A Maori organisation's support for controversial boxer Mike Tyson's visa application has drawn the ire of political parties, who say the convicted rapist should not be held up as a role model for young Maori.
Former world heavyweight boxing champ Tyson, who spent three years in a US prison for a 1992 rape, is due to appear at the sold-out Day of the Champions motivational speaking event in Auckland next month.
However, his special visitor's visa was cancelled by Associate Immigration Minister Kate Wilkinson earlier this month only days after being issued, when it was revealed his support from a children's charity had come from a sole trustee acting off their own bat.
Tyson has now applied a second time, with the support of the Manukau Urban Maori Authority and its chairman, broadcaster and former MP Willie Jackson, despite opposition from women's groups.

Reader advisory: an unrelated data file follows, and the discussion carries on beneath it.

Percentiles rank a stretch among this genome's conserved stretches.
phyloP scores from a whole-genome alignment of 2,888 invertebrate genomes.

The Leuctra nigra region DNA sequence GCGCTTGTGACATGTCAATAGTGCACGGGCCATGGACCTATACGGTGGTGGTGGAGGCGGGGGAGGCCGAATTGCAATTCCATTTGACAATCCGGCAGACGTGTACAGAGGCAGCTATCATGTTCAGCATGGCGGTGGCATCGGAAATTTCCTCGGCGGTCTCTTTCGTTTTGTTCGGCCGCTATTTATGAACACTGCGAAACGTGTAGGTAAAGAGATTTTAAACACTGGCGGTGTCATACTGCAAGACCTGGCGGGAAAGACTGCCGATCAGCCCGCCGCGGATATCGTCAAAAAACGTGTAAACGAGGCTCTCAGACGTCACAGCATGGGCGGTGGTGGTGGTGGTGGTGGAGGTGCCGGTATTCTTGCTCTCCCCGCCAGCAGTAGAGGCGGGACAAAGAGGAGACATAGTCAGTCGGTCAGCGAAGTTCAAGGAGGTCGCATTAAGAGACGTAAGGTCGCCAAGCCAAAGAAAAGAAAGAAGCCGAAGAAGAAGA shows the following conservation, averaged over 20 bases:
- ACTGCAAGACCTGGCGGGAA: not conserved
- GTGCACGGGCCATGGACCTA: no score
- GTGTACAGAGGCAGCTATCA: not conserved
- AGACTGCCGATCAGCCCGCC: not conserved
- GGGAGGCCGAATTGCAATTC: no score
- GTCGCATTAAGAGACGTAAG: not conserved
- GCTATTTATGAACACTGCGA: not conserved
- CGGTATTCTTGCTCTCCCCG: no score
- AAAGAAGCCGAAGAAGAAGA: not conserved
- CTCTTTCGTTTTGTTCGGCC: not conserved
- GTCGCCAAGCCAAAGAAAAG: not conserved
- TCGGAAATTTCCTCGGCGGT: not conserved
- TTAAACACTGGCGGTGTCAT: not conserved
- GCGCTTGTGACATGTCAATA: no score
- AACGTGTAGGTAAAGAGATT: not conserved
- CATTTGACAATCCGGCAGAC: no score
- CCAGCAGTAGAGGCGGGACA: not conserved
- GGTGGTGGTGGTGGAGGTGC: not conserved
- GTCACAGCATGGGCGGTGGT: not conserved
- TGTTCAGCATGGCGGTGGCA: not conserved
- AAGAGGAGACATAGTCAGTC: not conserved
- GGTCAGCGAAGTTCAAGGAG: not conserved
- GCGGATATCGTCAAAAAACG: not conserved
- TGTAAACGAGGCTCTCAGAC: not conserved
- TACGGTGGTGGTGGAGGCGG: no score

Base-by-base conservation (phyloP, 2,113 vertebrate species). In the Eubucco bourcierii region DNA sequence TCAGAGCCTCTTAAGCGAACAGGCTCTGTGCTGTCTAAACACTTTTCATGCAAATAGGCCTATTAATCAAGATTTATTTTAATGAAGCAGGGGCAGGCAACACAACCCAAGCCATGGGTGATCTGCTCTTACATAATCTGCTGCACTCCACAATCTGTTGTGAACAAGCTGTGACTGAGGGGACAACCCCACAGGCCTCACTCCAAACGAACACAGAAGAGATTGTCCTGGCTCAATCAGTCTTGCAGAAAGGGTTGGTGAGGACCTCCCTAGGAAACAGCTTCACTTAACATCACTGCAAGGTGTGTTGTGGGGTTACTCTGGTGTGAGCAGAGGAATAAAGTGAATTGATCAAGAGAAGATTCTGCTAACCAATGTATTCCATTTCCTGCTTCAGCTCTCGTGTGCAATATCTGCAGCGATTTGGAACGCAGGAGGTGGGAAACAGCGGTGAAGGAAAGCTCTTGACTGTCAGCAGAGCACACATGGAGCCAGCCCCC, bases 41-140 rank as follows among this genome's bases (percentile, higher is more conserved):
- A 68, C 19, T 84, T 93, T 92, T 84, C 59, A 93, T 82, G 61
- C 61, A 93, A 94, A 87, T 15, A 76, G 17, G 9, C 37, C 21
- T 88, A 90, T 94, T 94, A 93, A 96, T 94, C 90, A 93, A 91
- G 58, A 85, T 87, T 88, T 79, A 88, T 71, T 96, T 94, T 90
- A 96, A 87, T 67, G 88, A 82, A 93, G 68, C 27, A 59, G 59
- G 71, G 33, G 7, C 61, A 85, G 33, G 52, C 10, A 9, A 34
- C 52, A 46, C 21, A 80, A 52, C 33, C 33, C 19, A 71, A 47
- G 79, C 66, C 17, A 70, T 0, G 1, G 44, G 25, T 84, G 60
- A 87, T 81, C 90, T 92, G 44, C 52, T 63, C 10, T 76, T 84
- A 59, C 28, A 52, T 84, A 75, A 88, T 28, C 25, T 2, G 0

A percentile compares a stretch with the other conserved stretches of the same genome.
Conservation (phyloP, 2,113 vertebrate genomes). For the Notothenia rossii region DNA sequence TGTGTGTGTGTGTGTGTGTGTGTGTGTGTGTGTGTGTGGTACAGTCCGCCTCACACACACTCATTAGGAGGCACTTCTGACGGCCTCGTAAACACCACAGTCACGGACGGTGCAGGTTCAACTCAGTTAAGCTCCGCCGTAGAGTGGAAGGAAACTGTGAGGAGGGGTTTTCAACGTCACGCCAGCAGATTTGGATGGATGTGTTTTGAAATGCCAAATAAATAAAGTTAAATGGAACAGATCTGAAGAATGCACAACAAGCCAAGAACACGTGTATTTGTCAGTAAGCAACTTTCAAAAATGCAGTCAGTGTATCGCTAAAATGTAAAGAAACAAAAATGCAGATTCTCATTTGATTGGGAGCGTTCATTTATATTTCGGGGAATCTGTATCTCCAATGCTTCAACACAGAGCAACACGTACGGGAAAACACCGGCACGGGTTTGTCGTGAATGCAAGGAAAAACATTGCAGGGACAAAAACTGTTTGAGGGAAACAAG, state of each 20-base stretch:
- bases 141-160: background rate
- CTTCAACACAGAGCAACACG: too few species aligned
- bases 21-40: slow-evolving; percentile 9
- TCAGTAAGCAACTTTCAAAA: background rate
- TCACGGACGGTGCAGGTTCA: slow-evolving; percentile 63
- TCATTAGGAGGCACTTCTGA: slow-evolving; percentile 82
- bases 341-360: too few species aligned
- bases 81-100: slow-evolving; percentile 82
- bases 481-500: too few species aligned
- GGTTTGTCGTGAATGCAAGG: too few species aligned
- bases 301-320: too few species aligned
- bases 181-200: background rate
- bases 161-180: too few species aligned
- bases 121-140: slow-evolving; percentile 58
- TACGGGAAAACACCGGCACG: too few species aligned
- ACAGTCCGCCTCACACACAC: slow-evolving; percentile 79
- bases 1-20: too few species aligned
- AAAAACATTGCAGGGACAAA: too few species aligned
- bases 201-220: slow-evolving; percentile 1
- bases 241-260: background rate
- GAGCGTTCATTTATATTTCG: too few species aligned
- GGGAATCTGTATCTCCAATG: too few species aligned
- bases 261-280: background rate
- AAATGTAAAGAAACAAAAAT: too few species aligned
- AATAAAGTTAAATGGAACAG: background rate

Australia has given Tyson a visa for five speaking engagements.
The Green Party and Maori Party say it's a bad example for the organisation.
"When Maori men endorse an unrepentant rapist like Mike Tyson, it hurts women," Green Party co-leader Metiria Turei said.
She said while the Greens believed in the ability of offenders to acknowledge the harm they have done and turn their lives around, Tyson has expressed "hateful, misogynistic views about women".
"As recently as two months ago Tyson spoke about calling his one man show, which supposedly details how he has turned his life around, Boxing, Bitches and Lawsuits. He has joked about Sarah Palin being raped.
"He is not a role model, and Maori leaders should stop endorsing his hatred of women by calling him one."
Maori Party co-leader Pita Sharples agrees, saying he has read reports that Tyson's presentation is "filled with sexist jokes and contempt for women".
"I do not want Mike Tyson telling our kids that the way he deals with his serious crime of sexual violence is by blaming the victim."
Jackson's organisation stands to benefit $60,000 if the event goes ahead.